A new report shows while the national pay gap between men and women is shrinking, Indiana’s is getting worse.
The Indiana Institute for Working Families says the average difference in pay between a full-time male worker and a full-time female worker grew two percent from 2015 to 2016. The report says men earned an average of nearly $13,000 more, giving the state a 26 percent pay gap.
Erin Macey is a policy analyst with the institute. She says women tend to be clustered in lower paying jobs than men. But, there are other factors contributing to the difference.
“A small percentage is still explained by experience,” Macey says. “That’s probably women moving out of the workforce more often for care-giving roles. And, then there is a large unexplained gap. And, this is where pay discrimination takes place.”
The gap is even wider for minority groups in Indiana. According to the research, black and biracial women experience a wage gap of roughly 36 percent. And, Latinas see a 44 percent difference in pay between men and women.
The disparity can also vary depending on where people live. Porter County has a nearly 40 percent wage gap, which makes it the worst in the state. Martin County’s wage gap is the smallest, at just under six percent. The report says the gaps are usually smaller in more densely populated counties, which makes Martin County an exception. The small gap could be the result of the high concentration of federal employees living in the area.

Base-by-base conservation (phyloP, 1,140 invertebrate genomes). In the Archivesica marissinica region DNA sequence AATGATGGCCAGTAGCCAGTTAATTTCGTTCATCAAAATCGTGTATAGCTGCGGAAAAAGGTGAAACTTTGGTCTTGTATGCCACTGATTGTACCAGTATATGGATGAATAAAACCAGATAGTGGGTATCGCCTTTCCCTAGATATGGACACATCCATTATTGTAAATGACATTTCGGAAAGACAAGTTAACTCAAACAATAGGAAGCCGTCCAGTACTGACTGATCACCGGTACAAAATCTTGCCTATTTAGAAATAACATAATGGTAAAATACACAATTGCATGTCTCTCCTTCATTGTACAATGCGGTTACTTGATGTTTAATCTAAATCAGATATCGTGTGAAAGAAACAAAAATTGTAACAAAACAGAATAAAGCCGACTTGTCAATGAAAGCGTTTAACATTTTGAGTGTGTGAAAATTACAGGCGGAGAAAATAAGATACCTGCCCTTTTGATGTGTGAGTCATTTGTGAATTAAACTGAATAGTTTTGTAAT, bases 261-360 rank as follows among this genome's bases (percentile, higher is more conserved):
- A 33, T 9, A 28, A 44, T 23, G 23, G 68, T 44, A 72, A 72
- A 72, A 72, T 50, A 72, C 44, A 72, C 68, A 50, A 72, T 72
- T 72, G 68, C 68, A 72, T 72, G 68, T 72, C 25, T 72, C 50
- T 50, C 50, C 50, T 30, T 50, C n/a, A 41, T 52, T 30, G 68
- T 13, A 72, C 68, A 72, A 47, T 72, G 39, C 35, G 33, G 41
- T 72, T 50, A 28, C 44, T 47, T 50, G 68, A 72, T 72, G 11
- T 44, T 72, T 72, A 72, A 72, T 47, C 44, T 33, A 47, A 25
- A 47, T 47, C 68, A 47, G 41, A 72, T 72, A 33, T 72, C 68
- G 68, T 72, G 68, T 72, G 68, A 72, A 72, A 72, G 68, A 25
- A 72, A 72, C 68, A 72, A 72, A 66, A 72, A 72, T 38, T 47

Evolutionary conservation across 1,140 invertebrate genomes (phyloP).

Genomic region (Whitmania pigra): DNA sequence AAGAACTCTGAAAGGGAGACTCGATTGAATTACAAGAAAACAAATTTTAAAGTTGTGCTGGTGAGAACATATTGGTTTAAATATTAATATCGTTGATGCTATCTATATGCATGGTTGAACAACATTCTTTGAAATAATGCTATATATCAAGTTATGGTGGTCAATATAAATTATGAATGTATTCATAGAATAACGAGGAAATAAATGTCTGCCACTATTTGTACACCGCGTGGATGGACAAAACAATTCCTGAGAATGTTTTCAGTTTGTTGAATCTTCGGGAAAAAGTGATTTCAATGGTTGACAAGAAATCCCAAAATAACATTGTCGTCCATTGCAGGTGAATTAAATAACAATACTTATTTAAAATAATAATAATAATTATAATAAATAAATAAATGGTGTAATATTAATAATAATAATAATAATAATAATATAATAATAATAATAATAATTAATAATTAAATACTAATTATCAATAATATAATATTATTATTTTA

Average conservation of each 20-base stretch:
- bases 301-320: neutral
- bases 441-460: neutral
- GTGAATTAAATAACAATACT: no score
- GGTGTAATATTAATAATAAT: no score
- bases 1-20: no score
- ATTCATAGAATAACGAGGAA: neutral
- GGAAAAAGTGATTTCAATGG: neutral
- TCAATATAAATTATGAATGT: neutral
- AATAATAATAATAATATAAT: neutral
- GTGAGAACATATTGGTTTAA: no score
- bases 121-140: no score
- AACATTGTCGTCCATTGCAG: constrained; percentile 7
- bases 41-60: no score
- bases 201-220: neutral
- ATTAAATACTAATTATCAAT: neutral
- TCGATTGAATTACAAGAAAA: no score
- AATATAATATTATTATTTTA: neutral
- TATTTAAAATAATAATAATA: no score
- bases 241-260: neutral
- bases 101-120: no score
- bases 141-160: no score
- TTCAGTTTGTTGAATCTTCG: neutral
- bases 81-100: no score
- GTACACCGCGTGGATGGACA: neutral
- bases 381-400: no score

Macey says the pay disparity can have long-term, negative consequences for women. Hoosier women are less likely to own homes and businesses than men. They also struggle more to save for retirement and pay off student loans.
“Women experience poverty more often than men, particularly single mothers,” Macey says. “And, that was a stat that honestly I looked up six or seven times because I just found it to be so extreme.”
The report says nearly 40 percent of single-mother households lived below the poverty line in 2016.
Macey says state legislators can help address the issue through stronger equal pay laws, increased education and a boost in the minimum wage.
“We also have to resolve work and caregiver tensions,” she says. “More and more women are primary breadwinners, but they are also caregivers for their families.”
The report also says promoting equality of opportunity in schools and enhancing career counseling could help move women into higher paying jobs.
It ranks Indiana’s gender pay gap as the sixth highest in the nation.